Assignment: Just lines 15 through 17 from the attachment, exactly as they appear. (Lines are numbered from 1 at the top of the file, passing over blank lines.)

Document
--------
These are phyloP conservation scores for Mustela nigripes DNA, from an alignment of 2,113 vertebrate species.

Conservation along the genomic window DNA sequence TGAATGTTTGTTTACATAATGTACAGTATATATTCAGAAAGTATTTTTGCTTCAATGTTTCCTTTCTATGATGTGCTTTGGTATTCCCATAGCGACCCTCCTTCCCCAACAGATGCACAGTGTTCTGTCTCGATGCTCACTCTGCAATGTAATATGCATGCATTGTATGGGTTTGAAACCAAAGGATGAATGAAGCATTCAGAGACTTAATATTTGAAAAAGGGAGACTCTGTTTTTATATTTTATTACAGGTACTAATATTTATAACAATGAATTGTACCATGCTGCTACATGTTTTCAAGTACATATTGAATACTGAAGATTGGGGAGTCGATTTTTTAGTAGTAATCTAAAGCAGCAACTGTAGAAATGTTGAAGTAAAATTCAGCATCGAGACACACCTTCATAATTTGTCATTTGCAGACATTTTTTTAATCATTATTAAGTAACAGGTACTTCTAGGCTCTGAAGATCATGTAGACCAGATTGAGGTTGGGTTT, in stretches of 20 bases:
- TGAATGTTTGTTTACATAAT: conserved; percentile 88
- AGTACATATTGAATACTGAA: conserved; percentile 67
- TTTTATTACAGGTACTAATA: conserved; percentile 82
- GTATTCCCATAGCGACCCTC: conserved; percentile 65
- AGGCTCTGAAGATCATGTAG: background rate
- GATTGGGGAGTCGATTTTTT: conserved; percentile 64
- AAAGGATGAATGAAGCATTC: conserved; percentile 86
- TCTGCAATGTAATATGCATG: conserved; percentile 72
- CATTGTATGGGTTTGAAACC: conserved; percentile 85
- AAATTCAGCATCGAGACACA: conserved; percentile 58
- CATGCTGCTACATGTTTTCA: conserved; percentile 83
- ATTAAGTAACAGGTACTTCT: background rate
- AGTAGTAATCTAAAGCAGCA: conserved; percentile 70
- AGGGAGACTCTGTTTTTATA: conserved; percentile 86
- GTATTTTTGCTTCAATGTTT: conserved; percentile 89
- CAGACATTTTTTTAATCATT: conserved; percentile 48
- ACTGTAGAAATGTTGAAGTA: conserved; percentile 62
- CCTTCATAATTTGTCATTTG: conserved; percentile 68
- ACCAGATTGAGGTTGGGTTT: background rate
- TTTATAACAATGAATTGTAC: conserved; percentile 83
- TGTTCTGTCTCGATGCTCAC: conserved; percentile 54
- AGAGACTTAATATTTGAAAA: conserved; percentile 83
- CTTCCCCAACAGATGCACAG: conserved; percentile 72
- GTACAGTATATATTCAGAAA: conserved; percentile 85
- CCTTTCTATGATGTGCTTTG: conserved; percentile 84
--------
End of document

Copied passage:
- AGTAGTAATCTAAAGCAGCA: conserved; percentile 70
- AGGGAGACTCTGTTTTTATA: conserved; percentile 86
- GTATTTTTGCTTCAATGTTT: conserved; percentile 89